- “29 Let two or three prophets speak, and let the others weigh what is said. 30 If a revelation is made to another sitting there, let the first be silent.31 For you can all prophesy one by one, so that all may learn and all be encouraged, 32 and the spirits of prophets are subject to prophets. 33 For God is not a God of confusion but of peace.“
We then get to Paul’s principle that addresses how women are to behave in church. This Pauline ruling emphasizes the universal extent of this teaching, “as in all the churches of the saints” (v.33b), with the concluding admonition that “all things should be done decently and in order.”
- “As in all the churches of the saints, 34 the women should keep silent in the churches. For they are not permitted to speak, but should be in submission, as the Law also says. 35 If there is anything they desire to learn, let them ask their husbands at home. For it is shameful for a woman to speak in church.36 Or was it from you that the word of God came? Or are you the only ones it has reached? 37 If anyone thinks that he is a prophet, or spiritual, he should acknowledge that the things I am writing to you are a command of the Lord. 38 If anyone does not recognize this, he is not recognized. 39 So, my brothers, earnestly desire to prophesy, and do not forbid speaking in tongues. 40 But all things should be done decently and in order.“5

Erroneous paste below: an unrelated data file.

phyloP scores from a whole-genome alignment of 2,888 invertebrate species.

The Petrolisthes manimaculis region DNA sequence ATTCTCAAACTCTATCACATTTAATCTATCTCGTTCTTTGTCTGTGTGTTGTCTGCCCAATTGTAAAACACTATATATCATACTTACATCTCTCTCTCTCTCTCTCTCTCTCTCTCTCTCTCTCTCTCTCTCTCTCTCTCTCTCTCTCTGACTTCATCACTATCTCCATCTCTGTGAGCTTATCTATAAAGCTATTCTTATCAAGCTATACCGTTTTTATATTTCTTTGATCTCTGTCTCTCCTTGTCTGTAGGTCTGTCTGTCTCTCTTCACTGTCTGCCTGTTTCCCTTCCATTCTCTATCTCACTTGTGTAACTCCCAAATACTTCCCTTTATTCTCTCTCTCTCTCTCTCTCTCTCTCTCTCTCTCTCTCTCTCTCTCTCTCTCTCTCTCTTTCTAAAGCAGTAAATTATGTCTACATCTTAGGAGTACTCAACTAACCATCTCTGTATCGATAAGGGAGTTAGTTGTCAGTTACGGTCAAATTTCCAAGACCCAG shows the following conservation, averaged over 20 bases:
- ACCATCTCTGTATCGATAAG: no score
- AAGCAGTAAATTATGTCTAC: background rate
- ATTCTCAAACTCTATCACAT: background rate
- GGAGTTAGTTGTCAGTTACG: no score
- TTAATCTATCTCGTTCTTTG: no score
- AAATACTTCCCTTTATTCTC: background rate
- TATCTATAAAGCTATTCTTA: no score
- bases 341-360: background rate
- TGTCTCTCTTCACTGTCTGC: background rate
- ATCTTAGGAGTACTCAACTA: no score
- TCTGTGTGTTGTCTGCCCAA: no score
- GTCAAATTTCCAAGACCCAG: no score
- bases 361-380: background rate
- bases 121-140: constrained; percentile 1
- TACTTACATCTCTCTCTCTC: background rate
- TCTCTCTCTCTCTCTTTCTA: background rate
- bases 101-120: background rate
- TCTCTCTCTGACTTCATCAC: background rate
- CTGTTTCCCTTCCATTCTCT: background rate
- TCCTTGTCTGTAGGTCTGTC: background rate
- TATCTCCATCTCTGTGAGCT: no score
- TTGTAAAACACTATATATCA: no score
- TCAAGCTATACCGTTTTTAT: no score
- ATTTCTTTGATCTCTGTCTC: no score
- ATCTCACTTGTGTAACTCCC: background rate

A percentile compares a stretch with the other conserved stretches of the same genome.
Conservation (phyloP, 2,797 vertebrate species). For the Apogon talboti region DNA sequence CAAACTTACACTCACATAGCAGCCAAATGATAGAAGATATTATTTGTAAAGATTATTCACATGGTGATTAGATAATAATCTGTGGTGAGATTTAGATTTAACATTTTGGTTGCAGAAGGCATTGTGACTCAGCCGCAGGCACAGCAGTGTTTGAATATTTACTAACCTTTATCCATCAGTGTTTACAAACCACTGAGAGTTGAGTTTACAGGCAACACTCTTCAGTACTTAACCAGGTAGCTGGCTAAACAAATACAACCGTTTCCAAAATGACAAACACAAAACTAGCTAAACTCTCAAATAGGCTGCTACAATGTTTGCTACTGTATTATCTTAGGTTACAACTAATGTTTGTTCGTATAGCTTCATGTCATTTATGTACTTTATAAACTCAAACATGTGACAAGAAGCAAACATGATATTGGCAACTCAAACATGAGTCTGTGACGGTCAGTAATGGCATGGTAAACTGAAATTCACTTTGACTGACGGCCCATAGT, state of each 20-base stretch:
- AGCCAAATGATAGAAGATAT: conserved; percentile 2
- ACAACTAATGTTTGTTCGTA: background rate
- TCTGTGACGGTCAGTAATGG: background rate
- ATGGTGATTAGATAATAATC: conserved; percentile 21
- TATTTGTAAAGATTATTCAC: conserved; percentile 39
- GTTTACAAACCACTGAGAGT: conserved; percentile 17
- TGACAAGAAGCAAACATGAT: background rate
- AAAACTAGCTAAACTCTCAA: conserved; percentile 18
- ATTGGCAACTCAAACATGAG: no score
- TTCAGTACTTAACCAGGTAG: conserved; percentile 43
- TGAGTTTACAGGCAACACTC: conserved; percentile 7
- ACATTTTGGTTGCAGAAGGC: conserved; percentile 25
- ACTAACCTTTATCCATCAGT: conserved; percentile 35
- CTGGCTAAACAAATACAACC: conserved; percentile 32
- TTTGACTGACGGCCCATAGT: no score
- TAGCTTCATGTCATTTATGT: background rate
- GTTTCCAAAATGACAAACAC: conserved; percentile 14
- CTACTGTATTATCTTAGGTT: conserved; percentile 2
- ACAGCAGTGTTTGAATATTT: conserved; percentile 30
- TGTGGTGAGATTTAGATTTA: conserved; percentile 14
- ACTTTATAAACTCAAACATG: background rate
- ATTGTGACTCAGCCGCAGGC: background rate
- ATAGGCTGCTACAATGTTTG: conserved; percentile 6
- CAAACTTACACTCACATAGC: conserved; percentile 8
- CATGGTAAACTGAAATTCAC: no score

Paul does not want women to look foolish or be shamed in church, so he seeks to honor women, who have received less education than the men. But this call for order, between the sexes, is not something Paul merely wants. He reminds his readers that this call for order is also a command from the Lord. In other words, there is a timeless principle involved, which has a particular application in this 1st century church situation.